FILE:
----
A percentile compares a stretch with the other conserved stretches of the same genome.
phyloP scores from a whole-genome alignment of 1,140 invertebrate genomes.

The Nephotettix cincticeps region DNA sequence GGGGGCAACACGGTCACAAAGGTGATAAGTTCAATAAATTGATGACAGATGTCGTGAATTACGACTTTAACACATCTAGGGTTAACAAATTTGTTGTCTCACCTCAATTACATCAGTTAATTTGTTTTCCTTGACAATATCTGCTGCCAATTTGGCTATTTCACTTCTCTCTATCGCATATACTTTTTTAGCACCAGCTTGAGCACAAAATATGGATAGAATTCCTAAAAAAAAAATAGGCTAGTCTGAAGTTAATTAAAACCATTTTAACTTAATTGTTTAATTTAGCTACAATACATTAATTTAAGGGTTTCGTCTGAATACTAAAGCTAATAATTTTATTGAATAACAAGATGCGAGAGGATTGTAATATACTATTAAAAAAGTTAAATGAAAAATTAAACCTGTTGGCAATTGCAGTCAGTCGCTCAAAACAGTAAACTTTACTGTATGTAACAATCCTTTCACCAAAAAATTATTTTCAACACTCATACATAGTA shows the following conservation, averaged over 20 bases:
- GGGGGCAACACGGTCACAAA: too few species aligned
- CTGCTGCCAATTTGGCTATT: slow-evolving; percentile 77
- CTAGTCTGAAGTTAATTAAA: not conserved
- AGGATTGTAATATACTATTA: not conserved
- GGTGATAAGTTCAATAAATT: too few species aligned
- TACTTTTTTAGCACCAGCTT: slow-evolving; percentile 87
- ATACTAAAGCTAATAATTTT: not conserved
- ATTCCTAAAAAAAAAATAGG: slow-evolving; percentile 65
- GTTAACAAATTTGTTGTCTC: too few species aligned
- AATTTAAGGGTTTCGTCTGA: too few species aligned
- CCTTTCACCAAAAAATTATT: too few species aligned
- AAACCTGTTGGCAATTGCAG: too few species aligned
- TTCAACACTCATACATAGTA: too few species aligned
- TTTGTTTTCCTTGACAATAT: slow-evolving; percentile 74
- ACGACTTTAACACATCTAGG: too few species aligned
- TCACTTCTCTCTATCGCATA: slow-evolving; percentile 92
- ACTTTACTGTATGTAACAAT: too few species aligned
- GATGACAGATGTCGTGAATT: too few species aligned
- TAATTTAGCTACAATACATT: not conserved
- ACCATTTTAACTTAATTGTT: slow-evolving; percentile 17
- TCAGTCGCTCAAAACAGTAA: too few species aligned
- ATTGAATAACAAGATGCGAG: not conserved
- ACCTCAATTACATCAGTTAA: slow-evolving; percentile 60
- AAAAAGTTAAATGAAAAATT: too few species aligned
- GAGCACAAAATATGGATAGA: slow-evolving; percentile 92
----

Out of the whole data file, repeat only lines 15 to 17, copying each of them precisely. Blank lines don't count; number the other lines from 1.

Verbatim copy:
- AAACCTGTTGGCAATTGCAG: too few species aligned
- TTCAACACTCATACATAGTA: too few species aligned
- TTTGTTTTCCTTGACAATAT: slow-evolving; percentile 74